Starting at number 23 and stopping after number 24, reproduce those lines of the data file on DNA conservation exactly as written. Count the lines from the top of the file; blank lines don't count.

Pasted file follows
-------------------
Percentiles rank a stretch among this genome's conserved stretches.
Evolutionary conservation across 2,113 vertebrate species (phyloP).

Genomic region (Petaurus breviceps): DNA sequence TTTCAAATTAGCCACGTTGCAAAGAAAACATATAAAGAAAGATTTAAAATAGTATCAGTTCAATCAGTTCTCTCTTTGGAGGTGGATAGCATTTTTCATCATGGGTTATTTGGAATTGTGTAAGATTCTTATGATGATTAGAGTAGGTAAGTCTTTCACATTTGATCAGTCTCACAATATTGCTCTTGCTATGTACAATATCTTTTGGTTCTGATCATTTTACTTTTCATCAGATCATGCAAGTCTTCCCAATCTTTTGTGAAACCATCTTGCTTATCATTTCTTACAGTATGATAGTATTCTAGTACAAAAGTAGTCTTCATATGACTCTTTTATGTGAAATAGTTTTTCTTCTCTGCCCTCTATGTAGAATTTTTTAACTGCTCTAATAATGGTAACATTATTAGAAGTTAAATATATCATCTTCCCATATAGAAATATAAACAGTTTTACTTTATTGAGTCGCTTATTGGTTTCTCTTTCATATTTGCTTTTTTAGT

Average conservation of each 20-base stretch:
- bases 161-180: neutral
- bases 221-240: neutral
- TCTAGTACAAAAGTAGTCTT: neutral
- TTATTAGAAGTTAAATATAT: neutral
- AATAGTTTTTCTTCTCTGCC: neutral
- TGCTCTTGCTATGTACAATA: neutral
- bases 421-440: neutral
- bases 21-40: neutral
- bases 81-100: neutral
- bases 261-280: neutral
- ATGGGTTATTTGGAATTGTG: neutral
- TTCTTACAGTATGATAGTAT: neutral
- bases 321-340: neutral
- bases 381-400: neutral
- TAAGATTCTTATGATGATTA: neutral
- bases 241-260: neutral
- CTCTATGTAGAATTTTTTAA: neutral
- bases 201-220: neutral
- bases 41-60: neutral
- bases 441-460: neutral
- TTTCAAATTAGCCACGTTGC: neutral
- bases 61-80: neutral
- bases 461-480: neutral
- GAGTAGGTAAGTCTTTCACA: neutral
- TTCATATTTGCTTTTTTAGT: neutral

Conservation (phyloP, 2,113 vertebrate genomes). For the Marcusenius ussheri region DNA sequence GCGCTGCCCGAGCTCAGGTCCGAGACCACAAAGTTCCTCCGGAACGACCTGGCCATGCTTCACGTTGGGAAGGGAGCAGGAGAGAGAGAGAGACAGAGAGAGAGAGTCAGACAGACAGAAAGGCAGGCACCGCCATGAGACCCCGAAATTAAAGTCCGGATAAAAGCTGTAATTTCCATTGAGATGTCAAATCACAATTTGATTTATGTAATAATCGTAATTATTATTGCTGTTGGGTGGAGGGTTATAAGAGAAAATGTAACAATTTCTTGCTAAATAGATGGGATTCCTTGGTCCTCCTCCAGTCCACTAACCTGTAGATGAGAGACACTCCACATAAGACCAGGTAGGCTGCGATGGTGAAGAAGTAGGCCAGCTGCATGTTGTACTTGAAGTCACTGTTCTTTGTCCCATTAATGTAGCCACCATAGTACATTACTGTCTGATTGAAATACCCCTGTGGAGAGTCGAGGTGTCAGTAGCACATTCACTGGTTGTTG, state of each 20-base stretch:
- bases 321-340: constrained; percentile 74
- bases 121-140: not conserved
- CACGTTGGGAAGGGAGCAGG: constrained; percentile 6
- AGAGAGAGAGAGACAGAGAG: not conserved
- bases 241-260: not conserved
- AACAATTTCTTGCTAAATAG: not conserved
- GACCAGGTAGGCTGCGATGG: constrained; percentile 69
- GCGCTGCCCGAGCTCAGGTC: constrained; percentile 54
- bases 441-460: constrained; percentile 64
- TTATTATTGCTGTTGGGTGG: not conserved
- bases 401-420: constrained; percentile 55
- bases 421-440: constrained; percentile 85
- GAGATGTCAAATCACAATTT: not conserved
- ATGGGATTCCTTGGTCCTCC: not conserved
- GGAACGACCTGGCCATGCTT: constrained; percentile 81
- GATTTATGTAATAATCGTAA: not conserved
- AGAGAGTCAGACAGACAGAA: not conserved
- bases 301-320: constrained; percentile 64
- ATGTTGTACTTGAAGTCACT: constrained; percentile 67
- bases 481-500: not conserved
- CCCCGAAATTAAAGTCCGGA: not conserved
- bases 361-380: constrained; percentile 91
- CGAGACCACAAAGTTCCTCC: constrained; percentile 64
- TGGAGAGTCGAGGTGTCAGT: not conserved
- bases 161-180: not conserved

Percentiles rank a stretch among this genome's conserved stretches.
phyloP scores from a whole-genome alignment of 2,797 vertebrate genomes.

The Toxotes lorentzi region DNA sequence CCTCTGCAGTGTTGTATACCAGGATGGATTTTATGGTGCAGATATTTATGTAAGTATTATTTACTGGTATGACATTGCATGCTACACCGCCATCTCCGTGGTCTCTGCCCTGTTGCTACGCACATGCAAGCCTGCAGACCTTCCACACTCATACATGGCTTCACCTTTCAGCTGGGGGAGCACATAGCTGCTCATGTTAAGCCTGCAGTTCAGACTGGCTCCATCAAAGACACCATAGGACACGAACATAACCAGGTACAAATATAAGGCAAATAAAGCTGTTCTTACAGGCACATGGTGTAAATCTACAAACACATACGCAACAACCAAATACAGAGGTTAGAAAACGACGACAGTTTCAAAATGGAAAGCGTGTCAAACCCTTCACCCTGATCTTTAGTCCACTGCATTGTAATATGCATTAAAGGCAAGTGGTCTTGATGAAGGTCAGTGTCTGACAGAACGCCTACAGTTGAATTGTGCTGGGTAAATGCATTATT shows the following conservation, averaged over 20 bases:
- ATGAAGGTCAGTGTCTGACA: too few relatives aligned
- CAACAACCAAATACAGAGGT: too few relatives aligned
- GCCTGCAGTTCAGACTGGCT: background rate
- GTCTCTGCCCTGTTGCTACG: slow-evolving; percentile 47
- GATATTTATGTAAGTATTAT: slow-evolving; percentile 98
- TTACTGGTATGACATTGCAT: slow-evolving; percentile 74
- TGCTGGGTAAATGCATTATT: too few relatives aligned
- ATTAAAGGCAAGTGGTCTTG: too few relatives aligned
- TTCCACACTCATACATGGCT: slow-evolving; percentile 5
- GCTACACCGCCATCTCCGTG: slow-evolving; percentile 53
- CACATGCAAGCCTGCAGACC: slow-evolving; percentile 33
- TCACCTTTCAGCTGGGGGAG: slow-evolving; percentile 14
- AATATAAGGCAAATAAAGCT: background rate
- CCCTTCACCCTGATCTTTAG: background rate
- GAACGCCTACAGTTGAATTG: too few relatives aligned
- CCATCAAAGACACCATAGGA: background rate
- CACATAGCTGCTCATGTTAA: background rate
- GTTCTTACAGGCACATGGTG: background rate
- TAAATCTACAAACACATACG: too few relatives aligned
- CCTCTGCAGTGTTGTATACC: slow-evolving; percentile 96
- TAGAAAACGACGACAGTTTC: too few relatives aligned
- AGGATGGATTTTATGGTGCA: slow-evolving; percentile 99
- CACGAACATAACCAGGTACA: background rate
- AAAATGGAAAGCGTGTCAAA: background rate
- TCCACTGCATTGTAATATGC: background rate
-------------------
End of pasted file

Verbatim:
- bases 41-60: neutral
- bases 441-460: neutral